The sun comes up right behind Sue and Andy’s house. At least that’s what it looks like from where I am. They live directly across the street and have an even better view than I do because …
This item is available in full to subscribers.
If you're a print subscriber, but do not yet have an online account, click here to create one.
Click here to see your options for becoming a subscriber.
If you made a voluntary contribution in 2022-2023 of $50 or more, but do not yet have an online account, click here to create one at no additional charge. VIP Digital Access includes access to all websites and online content.
The sun comes up right behind Sue and Andy’s house. At least that’s what it looks like from where I am.
They live directly across the street and have an even better view than I do because they’re closer.
Most of the time, sunrise is a post card. That’s because we live in Colorado. Not one of the grim Midwestern states I grew up in where the sun never seems to be around in the morning, especially in the winter.
The sunrise horizon behind Sue and Andy’s is coral and blue with some red-orange.
If I haven’t read the paper, turned on the television or my computer, life looks pretty good, and until I do any of those things, I am pleasant to be around.
Life in its simplest terms at sunrise, sunset, next to a forest or an ocean, or on an innocuous suburban Denver street of lookalike houses in a community once besmirched by National Geographic is — what’s a good word? — magnificent.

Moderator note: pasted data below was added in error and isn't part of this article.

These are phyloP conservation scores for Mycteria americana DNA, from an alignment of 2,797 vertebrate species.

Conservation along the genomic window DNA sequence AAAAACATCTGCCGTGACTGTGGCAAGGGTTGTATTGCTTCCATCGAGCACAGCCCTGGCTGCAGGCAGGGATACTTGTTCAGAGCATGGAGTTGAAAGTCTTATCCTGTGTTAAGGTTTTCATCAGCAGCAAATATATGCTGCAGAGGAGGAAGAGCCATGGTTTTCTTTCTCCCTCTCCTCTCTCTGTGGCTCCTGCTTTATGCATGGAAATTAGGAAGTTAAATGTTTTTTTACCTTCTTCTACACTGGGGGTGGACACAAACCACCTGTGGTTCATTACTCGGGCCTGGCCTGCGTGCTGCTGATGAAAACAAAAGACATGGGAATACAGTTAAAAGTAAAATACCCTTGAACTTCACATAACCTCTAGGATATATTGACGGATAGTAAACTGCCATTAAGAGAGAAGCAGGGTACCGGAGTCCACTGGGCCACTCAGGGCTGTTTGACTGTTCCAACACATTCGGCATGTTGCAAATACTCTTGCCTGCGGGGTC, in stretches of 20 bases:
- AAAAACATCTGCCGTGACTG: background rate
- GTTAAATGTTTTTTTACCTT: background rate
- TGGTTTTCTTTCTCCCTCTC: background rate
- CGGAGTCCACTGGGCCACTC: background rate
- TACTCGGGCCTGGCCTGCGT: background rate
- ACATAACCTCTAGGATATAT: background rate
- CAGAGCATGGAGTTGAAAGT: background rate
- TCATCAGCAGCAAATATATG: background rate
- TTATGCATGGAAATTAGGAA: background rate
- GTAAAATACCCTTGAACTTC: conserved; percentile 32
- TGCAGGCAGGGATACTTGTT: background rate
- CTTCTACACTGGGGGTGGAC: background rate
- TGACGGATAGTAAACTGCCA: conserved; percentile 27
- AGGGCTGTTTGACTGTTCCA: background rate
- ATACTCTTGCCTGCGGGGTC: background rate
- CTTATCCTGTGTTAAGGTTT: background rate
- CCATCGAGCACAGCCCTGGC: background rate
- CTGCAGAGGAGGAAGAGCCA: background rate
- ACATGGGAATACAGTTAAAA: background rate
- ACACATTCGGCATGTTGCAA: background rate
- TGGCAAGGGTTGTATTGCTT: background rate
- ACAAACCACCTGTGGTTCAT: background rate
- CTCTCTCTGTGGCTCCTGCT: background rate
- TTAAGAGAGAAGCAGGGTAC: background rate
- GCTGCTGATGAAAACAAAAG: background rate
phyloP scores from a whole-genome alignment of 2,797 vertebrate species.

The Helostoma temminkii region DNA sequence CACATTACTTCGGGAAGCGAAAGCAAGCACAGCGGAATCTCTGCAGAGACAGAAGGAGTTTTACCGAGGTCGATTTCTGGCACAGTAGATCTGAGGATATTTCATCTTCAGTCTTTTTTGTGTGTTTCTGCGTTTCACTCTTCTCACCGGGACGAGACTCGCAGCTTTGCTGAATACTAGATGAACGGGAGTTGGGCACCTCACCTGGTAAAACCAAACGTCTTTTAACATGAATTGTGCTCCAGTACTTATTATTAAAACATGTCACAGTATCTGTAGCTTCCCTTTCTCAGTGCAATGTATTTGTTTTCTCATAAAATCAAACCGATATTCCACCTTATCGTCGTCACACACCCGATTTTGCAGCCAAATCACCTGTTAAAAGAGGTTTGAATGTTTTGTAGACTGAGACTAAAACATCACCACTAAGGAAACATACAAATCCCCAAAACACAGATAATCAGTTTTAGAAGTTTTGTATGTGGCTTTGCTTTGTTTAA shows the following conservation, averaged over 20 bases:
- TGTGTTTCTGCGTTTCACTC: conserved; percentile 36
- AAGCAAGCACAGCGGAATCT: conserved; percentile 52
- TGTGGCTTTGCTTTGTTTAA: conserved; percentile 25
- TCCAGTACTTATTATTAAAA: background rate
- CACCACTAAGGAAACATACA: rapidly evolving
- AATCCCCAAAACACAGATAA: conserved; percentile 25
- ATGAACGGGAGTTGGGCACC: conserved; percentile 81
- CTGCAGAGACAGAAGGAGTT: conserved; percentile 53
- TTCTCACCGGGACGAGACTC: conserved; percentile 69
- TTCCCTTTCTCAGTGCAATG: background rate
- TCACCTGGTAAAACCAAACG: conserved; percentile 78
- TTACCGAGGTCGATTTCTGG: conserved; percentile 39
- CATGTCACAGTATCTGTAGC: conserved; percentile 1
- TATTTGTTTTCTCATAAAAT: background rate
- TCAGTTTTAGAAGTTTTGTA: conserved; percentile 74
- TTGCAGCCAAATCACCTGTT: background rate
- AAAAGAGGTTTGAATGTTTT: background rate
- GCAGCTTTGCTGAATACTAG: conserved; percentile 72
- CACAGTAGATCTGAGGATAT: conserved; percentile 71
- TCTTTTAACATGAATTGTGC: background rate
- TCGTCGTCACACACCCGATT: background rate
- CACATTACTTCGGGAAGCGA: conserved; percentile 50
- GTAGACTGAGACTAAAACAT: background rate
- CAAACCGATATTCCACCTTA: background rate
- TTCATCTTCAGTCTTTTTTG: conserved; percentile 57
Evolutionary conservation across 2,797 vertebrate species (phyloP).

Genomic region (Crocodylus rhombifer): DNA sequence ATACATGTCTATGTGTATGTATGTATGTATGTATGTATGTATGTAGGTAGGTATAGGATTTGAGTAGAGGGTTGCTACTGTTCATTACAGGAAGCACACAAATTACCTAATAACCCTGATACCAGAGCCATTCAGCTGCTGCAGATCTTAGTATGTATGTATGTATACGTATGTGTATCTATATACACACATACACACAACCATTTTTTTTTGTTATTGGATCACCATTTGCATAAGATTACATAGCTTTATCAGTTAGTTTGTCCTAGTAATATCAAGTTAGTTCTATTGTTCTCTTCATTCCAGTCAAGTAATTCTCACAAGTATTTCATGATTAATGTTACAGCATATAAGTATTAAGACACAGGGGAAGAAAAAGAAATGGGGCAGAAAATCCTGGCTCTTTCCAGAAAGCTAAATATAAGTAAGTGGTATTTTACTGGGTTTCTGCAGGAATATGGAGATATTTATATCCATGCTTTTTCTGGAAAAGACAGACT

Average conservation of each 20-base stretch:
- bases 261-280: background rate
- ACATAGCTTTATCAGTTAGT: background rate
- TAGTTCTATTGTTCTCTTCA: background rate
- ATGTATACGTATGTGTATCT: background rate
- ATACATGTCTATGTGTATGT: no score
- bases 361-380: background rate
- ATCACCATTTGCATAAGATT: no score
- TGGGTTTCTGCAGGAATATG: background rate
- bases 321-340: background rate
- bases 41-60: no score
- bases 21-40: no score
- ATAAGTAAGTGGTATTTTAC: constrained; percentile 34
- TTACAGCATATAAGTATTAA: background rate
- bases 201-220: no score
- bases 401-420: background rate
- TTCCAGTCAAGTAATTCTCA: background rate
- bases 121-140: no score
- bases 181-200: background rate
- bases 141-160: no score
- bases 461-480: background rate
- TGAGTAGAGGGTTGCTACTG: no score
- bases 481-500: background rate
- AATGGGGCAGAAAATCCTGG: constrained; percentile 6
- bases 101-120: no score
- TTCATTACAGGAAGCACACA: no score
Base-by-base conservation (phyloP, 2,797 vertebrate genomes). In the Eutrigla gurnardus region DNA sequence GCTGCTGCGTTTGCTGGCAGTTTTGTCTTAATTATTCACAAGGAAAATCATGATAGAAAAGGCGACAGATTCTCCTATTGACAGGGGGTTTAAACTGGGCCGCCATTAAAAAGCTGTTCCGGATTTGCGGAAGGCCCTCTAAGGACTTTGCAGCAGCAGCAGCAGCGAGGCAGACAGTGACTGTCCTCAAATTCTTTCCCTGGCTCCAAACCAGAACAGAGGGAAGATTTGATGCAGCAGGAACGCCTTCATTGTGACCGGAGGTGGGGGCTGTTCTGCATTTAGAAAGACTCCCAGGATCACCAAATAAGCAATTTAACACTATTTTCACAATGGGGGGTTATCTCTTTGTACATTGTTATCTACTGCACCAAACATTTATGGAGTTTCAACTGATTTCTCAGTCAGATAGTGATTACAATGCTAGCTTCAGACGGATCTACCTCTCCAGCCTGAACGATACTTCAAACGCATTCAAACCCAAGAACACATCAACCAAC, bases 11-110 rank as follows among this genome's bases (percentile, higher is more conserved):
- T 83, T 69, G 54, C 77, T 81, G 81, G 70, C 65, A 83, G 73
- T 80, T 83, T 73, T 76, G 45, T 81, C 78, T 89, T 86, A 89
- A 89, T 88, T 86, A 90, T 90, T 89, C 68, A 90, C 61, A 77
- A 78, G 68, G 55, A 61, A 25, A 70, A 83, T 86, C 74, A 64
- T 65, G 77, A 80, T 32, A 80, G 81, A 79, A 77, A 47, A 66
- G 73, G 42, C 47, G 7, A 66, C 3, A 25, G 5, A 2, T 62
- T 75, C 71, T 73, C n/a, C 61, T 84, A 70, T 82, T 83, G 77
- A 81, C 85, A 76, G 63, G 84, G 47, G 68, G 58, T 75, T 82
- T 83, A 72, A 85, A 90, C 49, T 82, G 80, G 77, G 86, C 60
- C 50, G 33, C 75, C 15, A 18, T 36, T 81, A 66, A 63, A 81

Then the bipeds come along and ruin things. Why?
The answer I’ve heard my entire life is “human nature.”
William Golding wrote a book titled “Lord of the Flies” about a bunch of British boys stranded on an island.
By the end of the book, the boys have divided up into two groups: one that is mostly cooperative and the other that has reverted to primitive and savage behavior.
It’s lauded as an insightful study of “rational and emotional reactions, and morality and immorality.”
That sums up the conflicting headlines in the morning paper.
Nevertheless, I press on with coffee and Harry at my side, turning the pages, knowing some horror awaits.
There are horrors right here in Colorado, across the country, and around the world, some in places I’ve never heard of until recently.
Why do I read the newspaper? Or turn on the television? Or the computer?
Some people don’t.
Who are these people?
Since you’re reading this, you are not one of them.
Maybe you know someone who is uninformed. Are they blissful?
Being around someone who didn’t know what was going on might be difficult for me. What am I talking about? I spend twenty-four hours a day with a dachshund.
You’ve seen “Harvey,” starring Jimmy Stewart? His character, Elwood P. Dowd, is a very likable man who lives in his own little world with plenty of martinis and an imaginary friend.
Nothing seems to bother Dowd. And those around him begin to see things differently, are more positive and optimistic, and experience life with less anger, anxiety, and depression.
A Denver woman, Mary Chase, wrote the play. The film’s running time is 104 minutes.
For 104 minutes, I’m along for the ride. Maybe for another thirty afterwards. Then?
Then I’ll change channels and return to this world.
CNN, FOX, Boulder, Atlanta, the Chauvin trial, Ethiopia, Myanmar. Why is Georgia Georgia?
Why not just leave the U.S. flag at half-staff? It would save a lot of time. Just leave it halfway up. Bang. Pow. Boom.
I have my own antidotes. They used to come in bottles, like Dowd’s.
Facing life without bottles or an invisible rabbit takes a lot of something, doesn’t it?
Someone said, “Every sunrise begins with new eyes.”
Sunrise today was 6:36 a.m.
Craig Marshall Smith is an artist, educator and Highlands Ranch resident. He can be reached at email@example.com.
Other items that may interest you
We have noticed you are using an ad blocking plugin in your browser.
The revenue we receive from our advertisers helps make this site possible. We request you whitelist our site.